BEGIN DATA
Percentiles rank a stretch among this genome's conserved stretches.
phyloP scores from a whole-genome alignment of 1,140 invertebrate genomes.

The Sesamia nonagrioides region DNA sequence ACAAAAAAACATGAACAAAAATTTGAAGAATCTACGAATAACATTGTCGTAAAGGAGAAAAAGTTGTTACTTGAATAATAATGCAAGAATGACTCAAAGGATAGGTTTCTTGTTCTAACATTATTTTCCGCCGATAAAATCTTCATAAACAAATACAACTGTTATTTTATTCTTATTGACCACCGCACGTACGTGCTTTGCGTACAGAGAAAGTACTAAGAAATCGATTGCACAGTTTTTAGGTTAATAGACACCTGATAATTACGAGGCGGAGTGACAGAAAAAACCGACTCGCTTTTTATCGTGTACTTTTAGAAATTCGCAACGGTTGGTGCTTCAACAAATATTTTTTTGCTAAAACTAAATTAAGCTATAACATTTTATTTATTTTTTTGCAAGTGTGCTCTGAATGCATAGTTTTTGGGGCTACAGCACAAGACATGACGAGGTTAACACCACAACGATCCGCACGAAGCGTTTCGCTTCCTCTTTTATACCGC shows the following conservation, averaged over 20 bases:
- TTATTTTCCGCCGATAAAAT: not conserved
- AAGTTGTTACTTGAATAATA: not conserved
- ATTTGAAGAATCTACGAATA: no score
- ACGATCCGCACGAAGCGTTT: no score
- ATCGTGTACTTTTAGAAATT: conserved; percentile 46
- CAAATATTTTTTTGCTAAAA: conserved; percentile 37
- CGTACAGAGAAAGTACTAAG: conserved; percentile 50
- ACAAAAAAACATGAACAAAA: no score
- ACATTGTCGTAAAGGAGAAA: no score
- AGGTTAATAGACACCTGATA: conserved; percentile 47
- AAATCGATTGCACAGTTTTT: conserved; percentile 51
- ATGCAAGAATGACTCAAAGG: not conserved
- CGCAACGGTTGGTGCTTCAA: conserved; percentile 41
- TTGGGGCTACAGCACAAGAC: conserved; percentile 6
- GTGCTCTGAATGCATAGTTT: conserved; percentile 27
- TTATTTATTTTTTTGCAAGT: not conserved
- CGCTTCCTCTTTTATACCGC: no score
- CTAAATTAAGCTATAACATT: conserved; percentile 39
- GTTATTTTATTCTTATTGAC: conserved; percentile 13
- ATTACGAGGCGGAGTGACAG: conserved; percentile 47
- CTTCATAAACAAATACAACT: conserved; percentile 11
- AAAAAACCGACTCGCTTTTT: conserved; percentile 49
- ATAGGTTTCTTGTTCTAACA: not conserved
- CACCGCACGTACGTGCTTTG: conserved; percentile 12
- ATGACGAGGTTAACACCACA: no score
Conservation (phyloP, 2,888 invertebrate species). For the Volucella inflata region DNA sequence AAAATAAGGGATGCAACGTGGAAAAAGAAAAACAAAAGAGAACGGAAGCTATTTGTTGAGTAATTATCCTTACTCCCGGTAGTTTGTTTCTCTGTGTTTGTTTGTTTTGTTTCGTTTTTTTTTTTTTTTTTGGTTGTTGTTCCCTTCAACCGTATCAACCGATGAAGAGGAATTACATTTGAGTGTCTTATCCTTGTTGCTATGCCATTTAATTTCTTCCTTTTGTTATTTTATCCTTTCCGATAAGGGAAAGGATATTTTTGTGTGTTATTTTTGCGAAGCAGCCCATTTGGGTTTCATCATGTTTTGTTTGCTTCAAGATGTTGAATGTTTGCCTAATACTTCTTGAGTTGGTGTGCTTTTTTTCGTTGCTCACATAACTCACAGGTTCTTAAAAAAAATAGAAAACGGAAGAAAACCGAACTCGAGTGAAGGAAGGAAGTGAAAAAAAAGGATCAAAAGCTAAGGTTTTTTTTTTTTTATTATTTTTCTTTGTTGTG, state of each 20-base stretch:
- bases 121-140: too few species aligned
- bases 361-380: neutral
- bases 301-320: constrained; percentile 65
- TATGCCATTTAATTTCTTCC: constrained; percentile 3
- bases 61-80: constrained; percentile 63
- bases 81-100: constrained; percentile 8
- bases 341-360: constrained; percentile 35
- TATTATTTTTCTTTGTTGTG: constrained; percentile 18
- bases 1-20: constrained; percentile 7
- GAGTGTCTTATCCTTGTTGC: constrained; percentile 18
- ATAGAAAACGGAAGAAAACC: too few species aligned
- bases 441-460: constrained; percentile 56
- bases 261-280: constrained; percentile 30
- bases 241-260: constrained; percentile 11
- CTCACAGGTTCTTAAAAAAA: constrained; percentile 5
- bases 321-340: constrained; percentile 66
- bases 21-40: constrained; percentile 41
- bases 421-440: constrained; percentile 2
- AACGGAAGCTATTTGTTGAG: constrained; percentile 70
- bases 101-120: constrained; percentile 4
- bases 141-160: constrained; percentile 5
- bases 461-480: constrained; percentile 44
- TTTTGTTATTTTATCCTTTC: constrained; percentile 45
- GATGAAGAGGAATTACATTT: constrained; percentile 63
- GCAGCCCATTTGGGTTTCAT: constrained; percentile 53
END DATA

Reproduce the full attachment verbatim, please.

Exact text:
Percentiles rank a stretch among this genome's conserved stretches.
phyloP scores from a whole-genome alignment of 1,140 invertebrate genomes.

The Sesamia nonagrioides region DNA sequence ACAAAAAAACATGAACAAAAATTTGAAGAATCTACGAATAACATTGTCGTAAAGGAGAAAAAGTTGTTACTTGAATAATAATGCAAGAATGACTCAAAGGATAGGTTTCTTGTTCTAACATTATTTTCCGCCGATAAAATCTTCATAAACAAATACAACTGTTATTTTATTCTTATTGACCACCGCACGTACGTGCTTTGCGTACAGAGAAAGTACTAAGAAATCGATTGCACAGTTTTTAGGTTAATAGACACCTGATAATTACGAGGCGGAGTGACAGAAAAAACCGACTCGCTTTTTATCGTGTACTTTTAGAAATTCGCAACGGTTGGTGCTTCAACAAATATTTTTTTGCTAAAACTAAATTAAGCTATAACATTTTATTTATTTTTTTGCAAGTGTGCTCTGAATGCATAGTTTTTGGGGCTACAGCACAAGACATGACGAGGTTAACACCACAACGATCCGCACGAAGCGTTTCGCTTCCTCTTTTATACCGC shows the following conservation, averaged over 20 bases:
- TTATTTTCCGCCGATAAAAT: not conserved
- AAGTTGTTACTTGAATAATA: not conserved
- ATTTGAAGAATCTACGAATA: no score
- ACGATCCGCACGAAGCGTTT: no score
- ATCGTGTACTTTTAGAAATT: conserved; percentile 46
- CAAATATTTTTTTGCTAAAA: conserved; percentile 37
- CGTACAGAGAAAGTACTAAG: conserved; percentile 50
- ACAAAAAAACATGAACAAAA: no score
- ACATTGTCGTAAAGGAGAAA: no score
- AGGTTAATAGACACCTGATA: conserved; percentile 47
- AAATCGATTGCACAGTTTTT: conserved; percentile 51
- ATGCAAGAATGACTCAAAGG: not conserved
- CGCAACGGTTGGTGCTTCAA: conserved; percentile 41
- TTGGGGCTACAGCACAAGAC: conserved; percentile 6
- GTGCTCTGAATGCATAGTTT: conserved; percentile 27
- TTATTTATTTTTTTGCAAGT: not conserved
- CGCTTCCTCTTTTATACCGC: no score
- CTAAATTAAGCTATAACATT: conserved; percentile 39
- GTTATTTTATTCTTATTGAC: conserved; percentile 13
- ATTACGAGGCGGAGTGACAG: conserved; percentile 47
- CTTCATAAACAAATACAACT: conserved; percentile 11
- AAAAAACCGACTCGCTTTTT: conserved; percentile 49
- ATAGGTTTCTTGTTCTAACA: not conserved
- CACCGCACGTACGTGCTTTG: conserved; percentile 12
- ATGACGAGGTTAACACCACA: no score
Conservation (phyloP, 2,888 invertebrate species). For the Volucella inflata region DNA sequence AAAATAAGGGATGCAACGTGGAAAAAGAAAAACAAAAGAGAACGGAAGCTATTTGTTGAGTAATTATCCTTACTCCCGGTAGTTTGTTTCTCTGTGTTTGTTTGTTTTGTTTCGTTTTTTTTTTTTTTTTTGGTTGTTGTTCCCTTCAACCGTATCAACCGATGAAGAGGAATTACATTTGAGTGTCTTATCCTTGTTGCTATGCCATTTAATTTCTTCCTTTTGTTATTTTATCCTTTCCGATAAGGGAAAGGATATTTTTGTGTGTTATTTTTGCGAAGCAGCCCATTTGGGTTTCATCATGTTTTGTTTGCTTCAAGATGTTGAATGTTTGCCTAATACTTCTTGAGTTGGTGTGCTTTTTTTCGTTGCTCACATAACTCACAGGTTCTTAAAAAAAATAGAAAACGGAAGAAAACCGAACTCGAGTGAAGGAAGGAAGTGAAAAAAAAGGATCAAAAGCTAAGGTTTTTTTTTTTTTATTATTTTTCTTTGTTGTG, state of each 20-base stretch:
- bases 121-140: too few species aligned
- bases 361-380: neutral
- bases 301-320: constrained; percentile 65
- TATGCCATTTAATTTCTTCC: constrained; percentile 3
- bases 61-80: constrained; percentile 63
- bases 81-100: constrained; percentile 8
- bases 341-360: constrained; percentile 35
- TATTATTTTTCTTTGTTGTG: constrained; percentile 18
- bases 1-20: constrained; percentile 7
- GAGTGTCTTATCCTTGTTGC: constrained; percentile 18
- ATAGAAAACGGAAGAAAACC: too few species aligned
- bases 441-460: constrained; percentile 56
- bases 261-280: constrained; percentile 30
- bases 241-260: constrained; percentile 11
- CTCACAGGTTCTTAAAAAAA: constrained; percentile 5
- bases 321-340: constrained; percentile 66
- bases 21-40: constrained; percentile 41
- bases 421-440: constrained; percentile 2
- AACGGAAGCTATTTGTTGAG: constrained; percentile 70
- bases 101-120: constrained; percentile 4
- bases 141-160: constrained; percentile 5
- bases 461-480: constrained; percentile 44
- TTTTGTTATTTTATCCTTTC: constrained; percentile 45
- GATGAAGAGGAATTACATTT: constrained; percentile 63
- GCAGCCCATTTGGGTTTCAT: constrained; percentile 53